Derm Dx: Penile lesions in an HIV-positive man


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A 52-year-old, HIV-positive man presents with a several-month history of penile lesions. The sites are moderately tender. Current medications include etravirine, ritonavir, darunavir, and emtricitabine/tenofovir. Culture was positive for herpes simplex, but the condition has persisted despite topical treatment with acyclovir ointment and oral acyclovir.

The herpes simplex viruses comprise 2 types of DNA viruses: herpes simplex virus 1 (HSV-1) and herpes simplex virus 2 (HSV-2). HSV-1 causes oral lesions in approximately 80% of cases and genital lesions in 20% of cases. The opposite is...

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The herpes simplex viruses comprise 2 types of DNA viruses: herpes simplex virus 1 (HSV-1) and herpes simplex virus 2 (HSV-2). HSV-1 causes oral lesions in approximately 80% of cases and genital lesions in 20% of cases. The opposite is true of HSV-2, which causes genital lesions in approximately 80% of cases and oral lesions in 20%.

Primary infections are generally mild and asymptomatic; however, severe infections involving multiple organ systems may develop in those with immunocompromise. After the person’s body begins to produce antibodies, the infection becomes latent in the sensory ganglia. The viruses become reactivated secondary to certain stimuli, including fever, physical or emotional stress, ultraviolet light exposure, and axonal injury.1


In the United States, approximately 80% of adults have antibodies to HSV-1, whereas antibodies to HSV-2 are found in approximately 20% of the population. The incidence of genital herpes has been estimated to be 500,000 to 1,000,000 cases per year, with a prevalence of 40 to 60 million individuals affected. African-Americans are more likely to be infected with HSV-2 than any other racial or ethnic group.2 HSV-2 antibodies are present in approximately 20% of white adults and in approximately 65% of African-American adults.1

HSV-1 infections are spread through respiratory droplets or direct exposure to infected saliva. HSV-2 is generally transferred by means of genital contact involving mucous membranes or damaged skin. The incubation period for HSV-2 is from 2 to 12 days, and vesicles typically erupt 6 to 48 hours after the onset of a prodrome. Herpes viruses cause cytolytic infections, and therefore, pathologic changes are caused by cell necrosis as well as by inflammatory changes. The virus travels from the site of infection in the skin or mucosa to the sensory dorsal root and remains latent until a recurrent outbreak.1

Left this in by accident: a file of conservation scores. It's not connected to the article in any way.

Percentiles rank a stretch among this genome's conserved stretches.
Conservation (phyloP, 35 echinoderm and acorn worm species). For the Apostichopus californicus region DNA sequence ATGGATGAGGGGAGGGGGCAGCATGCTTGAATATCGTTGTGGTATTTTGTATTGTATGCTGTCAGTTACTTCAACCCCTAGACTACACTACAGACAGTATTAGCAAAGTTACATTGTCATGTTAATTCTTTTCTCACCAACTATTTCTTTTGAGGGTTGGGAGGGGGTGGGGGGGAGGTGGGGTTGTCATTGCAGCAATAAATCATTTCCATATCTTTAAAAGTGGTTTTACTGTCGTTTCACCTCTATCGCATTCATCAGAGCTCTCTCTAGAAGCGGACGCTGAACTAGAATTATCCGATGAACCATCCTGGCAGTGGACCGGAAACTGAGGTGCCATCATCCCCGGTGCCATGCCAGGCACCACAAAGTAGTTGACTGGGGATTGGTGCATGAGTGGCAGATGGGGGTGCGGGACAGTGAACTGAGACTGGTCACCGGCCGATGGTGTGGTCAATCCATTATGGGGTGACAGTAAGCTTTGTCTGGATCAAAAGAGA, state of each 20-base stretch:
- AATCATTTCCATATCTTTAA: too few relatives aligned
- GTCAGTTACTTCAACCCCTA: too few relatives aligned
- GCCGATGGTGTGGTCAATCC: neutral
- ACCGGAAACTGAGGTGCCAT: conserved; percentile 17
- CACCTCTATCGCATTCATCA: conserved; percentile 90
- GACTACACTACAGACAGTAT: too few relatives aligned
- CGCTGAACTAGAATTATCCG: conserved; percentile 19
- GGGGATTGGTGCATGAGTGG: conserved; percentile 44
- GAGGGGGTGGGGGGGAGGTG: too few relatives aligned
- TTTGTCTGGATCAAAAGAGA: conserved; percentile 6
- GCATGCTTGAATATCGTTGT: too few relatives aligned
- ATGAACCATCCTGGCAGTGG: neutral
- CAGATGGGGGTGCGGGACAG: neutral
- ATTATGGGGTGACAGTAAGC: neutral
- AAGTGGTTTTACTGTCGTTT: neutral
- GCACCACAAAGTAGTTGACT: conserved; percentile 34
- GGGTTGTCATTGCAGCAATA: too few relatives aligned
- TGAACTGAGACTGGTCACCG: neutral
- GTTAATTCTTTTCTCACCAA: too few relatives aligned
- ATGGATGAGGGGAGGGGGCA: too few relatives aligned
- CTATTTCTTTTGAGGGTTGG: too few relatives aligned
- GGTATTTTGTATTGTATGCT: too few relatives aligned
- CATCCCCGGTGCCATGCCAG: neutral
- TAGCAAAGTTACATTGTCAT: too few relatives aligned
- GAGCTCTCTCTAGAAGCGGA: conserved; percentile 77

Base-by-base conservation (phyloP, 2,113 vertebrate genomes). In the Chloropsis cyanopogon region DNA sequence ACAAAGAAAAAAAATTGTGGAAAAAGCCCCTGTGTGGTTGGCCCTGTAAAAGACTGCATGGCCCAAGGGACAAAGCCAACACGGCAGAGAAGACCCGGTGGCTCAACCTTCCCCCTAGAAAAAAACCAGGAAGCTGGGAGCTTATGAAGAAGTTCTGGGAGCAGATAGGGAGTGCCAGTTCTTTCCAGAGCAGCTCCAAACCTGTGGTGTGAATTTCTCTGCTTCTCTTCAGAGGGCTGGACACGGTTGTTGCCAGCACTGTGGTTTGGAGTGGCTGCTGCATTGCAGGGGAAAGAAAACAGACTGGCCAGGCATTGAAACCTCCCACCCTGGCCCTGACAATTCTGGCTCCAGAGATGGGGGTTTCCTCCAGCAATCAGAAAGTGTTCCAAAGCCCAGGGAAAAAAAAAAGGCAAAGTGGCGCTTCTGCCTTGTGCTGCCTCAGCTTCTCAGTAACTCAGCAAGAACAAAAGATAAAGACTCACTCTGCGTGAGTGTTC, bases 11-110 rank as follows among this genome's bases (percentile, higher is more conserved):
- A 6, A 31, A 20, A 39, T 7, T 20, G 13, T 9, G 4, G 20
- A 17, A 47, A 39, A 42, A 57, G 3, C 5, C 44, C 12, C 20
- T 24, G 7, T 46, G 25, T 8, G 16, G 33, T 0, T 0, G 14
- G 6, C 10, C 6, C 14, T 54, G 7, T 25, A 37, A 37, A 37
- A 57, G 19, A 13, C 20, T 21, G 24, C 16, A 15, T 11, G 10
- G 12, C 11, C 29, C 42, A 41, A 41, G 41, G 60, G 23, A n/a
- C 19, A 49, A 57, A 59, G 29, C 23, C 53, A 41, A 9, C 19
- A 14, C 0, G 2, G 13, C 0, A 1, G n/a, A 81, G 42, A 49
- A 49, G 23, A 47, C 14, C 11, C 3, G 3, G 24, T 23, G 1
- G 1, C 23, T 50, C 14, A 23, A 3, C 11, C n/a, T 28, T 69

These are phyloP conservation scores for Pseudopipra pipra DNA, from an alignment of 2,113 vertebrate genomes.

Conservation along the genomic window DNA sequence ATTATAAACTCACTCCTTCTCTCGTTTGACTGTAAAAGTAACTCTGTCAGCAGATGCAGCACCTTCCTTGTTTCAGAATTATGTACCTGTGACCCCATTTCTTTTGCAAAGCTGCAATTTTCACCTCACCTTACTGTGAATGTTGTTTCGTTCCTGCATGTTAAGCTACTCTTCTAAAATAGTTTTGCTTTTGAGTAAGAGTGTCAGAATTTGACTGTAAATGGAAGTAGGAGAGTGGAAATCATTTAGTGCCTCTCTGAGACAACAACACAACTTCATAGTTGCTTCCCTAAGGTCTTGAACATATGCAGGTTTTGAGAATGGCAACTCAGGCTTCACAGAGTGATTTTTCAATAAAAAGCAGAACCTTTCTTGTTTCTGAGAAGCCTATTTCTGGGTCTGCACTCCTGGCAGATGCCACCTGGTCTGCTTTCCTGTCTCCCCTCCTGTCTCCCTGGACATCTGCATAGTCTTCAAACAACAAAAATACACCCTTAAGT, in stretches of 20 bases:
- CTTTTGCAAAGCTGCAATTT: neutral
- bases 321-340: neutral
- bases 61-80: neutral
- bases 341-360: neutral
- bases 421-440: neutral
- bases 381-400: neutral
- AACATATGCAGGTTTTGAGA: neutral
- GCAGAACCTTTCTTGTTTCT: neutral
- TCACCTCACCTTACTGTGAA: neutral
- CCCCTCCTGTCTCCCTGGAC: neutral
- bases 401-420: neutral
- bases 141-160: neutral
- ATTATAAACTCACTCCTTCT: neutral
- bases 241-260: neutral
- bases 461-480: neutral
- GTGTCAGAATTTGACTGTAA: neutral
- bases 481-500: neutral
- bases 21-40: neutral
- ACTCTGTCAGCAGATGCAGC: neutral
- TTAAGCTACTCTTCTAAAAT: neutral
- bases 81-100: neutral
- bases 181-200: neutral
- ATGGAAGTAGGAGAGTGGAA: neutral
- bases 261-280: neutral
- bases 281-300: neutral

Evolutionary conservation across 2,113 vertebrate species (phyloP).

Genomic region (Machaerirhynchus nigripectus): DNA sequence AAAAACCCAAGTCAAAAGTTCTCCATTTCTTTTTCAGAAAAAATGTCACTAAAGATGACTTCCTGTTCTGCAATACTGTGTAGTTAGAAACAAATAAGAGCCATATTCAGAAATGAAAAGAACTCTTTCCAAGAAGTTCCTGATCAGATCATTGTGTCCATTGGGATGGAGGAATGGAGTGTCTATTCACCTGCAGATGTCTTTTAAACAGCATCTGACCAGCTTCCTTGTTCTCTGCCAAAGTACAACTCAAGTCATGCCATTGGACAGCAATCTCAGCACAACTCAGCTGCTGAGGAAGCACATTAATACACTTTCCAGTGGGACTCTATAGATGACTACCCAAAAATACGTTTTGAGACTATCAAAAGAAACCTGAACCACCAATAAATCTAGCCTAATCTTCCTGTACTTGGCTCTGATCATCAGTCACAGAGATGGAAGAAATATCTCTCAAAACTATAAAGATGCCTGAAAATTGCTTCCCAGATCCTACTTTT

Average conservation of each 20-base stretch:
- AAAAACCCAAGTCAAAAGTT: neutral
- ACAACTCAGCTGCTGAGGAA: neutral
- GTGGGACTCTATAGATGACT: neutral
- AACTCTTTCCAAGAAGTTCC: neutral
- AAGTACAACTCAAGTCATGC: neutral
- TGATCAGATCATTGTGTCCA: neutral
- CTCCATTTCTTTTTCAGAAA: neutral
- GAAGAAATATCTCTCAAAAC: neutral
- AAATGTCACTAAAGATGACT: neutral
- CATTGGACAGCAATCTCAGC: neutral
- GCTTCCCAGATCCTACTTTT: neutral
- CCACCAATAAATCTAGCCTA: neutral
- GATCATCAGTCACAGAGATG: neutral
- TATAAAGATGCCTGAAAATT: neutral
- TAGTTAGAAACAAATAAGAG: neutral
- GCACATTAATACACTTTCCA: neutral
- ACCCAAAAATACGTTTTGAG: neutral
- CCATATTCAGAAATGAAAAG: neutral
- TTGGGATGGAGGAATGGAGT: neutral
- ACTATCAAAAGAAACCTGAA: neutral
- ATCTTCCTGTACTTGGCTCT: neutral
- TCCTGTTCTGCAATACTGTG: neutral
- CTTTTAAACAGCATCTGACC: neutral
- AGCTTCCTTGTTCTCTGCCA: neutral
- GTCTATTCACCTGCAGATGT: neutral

The 2006 Centers for Disease Control guidelines for sexually transmitted diseases recommend treatment of all initial genital herpes infections with antiviral medications to reduce potential complications.3 Acyclovir provides initial, recurrent, and suppressive therapy for genital HSV. Daily suppressive therapy has been shown to be 80% effective in preventing reappearance of HSV and should be considered in those who have frequent recurrences.4 If lesions persist or recur in a person receiving antiviral treatment, HSV resistance should be suspected and a viral isolate should be obtained for sensitivity testing.5 All acyclovir-resistant strains are also resistant to valacyclovir, and most are resistant to famciclovir. Foscarnet (40-80 mg/kg intravenously every 8 hours until clinical resolution is attained) is often effective for treatment of acyclovir-resistant genital herpes.6,7 Intravenous cidofovir 5 mg/kg once weekly might also be effective, and topical imiquimod and cidofovir 1% gel are also alternatives.8,9

The prevalence of acyclovir-resistant isolates has remained stable at approximately 3% among those who are immunocompromised. Only 3 cases of clinical resistance of HSV to acyclovir have been reported. However, the incidence in those with immunocompromise, particularly those with AIDS and those who have undergone bone marrow transplant, is increasing.10

Michael Stas, DPM, is a podiatry-dermatology fellow at St. Luke’s University Hospital in Bethlehem, Pennsylvania, and at the DermDox Dermatology Center in Hazleton, Pennsylvania. Stephen Schleicher, MD, is an associate professor of medicine at the Commonwealth Medical College in Scranton, Pennsylvania, and an adjunct assistant professor of dermatology at the Perelman School of Medicine at the University of Pennsylvania in Philadelphia. He practices dermatology in Hazleton, Pennsylvania.


  1. Sharma R. Herpes simplex in emergency medicine. Medscape. Updated October 27, 2015. Accessed September 22, 2016.
  2. Biggs WS, Williams RM. Common gynecologic infections. Prim Care. 2009;36:33-51, viii.
  3. Centers for Disease Control and Prevention, Workowski KA, Berman SM. Sexually transmitted diseases treatment guidelines, 2006. MMWR Recomm Rep. 2006;55:1-94.
  4. Frenkl TL, Potts J. Sexually transmitted infections. Urol Clin North Am. 2008;35:33-46; vi.
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  6. Safrin S, Crumpacker C, Chatis P, et al. A controlled trial comparing foscarnet with vidarabine for acyclovir-resistant mucocutaneous herpes simplex in the acquired immunodeficiency syndrome. The AIDS Clinical Trials Group. N Engl J Med. 1991;325:551-555.
  7. Levin MJ, Bacon TH, Leary JJ. Resistance of herpes simplex virus infections to nucleoside analogues in HIV-infected patients. Clin Infect Dis. 2004;39(Suppl 5):S248-S257.
  8. Perkins N, Nisbet M, Thomas M. Topical imiquimod treatment of aciclovir-resistant herpes simplex disease: case series and literature review. Sex Transm Infect. 2011;87:292-295.
  9. McElhiney LF. Topical cidofovir for treatment of resistant viral infections. Int J Pharm Compd. 2006;10:324-328.
  10. Portage JC Jr, Kessler HA. Herpes simplex virus resistance to acyclovir: clinical relevance. Infect Agents Dis. 1995,4:115-124.
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